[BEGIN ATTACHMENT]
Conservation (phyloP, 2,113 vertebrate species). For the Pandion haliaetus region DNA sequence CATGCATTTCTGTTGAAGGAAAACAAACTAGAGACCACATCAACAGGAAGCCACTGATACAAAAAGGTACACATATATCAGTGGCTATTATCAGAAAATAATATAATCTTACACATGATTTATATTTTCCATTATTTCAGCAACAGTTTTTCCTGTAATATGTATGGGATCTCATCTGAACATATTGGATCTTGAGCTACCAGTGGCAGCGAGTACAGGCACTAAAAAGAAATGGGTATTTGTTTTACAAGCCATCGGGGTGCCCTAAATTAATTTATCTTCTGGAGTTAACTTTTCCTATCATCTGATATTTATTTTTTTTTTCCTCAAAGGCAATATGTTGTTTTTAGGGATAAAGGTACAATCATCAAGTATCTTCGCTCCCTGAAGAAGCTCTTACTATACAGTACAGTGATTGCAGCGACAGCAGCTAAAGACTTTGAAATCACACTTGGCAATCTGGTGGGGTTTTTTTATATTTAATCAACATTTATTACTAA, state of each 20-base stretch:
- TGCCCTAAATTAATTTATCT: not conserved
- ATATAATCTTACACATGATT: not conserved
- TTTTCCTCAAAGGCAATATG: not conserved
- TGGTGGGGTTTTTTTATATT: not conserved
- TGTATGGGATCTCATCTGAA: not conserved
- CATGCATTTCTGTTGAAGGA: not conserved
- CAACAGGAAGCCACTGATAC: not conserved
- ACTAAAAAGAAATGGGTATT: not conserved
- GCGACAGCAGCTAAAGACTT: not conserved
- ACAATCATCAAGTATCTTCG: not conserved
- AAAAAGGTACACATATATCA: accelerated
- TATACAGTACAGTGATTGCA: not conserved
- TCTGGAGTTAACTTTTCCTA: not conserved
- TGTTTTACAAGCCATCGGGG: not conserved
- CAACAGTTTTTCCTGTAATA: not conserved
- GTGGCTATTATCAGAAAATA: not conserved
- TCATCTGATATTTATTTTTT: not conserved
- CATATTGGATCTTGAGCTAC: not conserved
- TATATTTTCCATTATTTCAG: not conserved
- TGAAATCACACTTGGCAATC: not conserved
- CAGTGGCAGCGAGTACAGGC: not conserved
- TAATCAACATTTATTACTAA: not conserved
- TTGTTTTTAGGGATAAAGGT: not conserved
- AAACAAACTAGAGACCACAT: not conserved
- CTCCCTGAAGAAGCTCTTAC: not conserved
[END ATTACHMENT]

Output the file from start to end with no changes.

Conservation (phyloP, 2,113 vertebrate species). For the Pandion haliaetus region DNA sequence CATGCATTTCTGTTGAAGGAAAACAAACTAGAGACCACATCAACAGGAAGCCACTGATACAAAAAGGTACACATATATCAGTGGCTATTATCAGAAAATAATATAATCTTACACATGATTTATATTTTCCATTATTTCAGCAACAGTTTTTCCTGTAATATGTATGGGATCTCATCTGAACATATTGGATCTTGAGCTACCAGTGGCAGCGAGTACAGGCACTAAAAAGAAATGGGTATTTGTTTTACAAGCCATCGGGGTGCCCTAAATTAATTTATCTTCTGGAGTTAACTTTTCCTATCATCTGATATTTATTTTTTTTTTCCTCAAAGGCAATATGTTGTTTTTAGGGATAAAGGTACAATCATCAAGTATCTTCGCTCCCTGAAGAAGCTCTTACTATACAGTACAGTGATTGCAGCGACAGCAGCTAAAGACTTTGAAATCACACTTGGCAATCTGGTGGGGTTTTTTTATATTTAATCAACATTTATTACTAA, state of each 20-base stretch:
- TGCCCTAAATTAATTTATCT: not conserved
- ATATAATCTTACACATGATT: not conserved
- TTTTCCTCAAAGGCAATATG: not conserved
- TGGTGGGGTTTTTTTATATT: not conserved
- TGTATGGGATCTCATCTGAA: not conserved
- CATGCATTTCTGTTGAAGGA: not conserved
- CAACAGGAAGCCACTGATAC: not conserved
- ACTAAAAAGAAATGGGTATT: not conserved
- GCGACAGCAGCTAAAGACTT: not conserved
- ACAATCATCAAGTATCTTCG: not conserved
- AAAAAGGTACACATATATCA: accelerated
- TATACAGTACAGTGATTGCA: not conserved
- TCTGGAGTTAACTTTTCCTA: not conserved
- TGTTTTACAAGCCATCGGGG: not conserved
- CAACAGTTTTTCCTGTAATA: not conserved
- GTGGCTATTATCAGAAAATA: not conserved
- TCATCTGATATTTATTTTTT: not conserved
- CATATTGGATCTTGAGCTAC: not conserved
- TATATTTTCCATTATTTCAG: not conserved
- TGAAATCACACTTGGCAATC: not conserved
- CAGTGGCAGCGAGTACAGGC: not conserved
- TAATCAACATTTATTACTAA: not conserved
- TTGTTTTTAGGGATAAAGGT: not conserved
- AAACAAACTAGAGACCACAT: not conserved
- CTCCCTGAAGAAGCTCTTAC: not conserved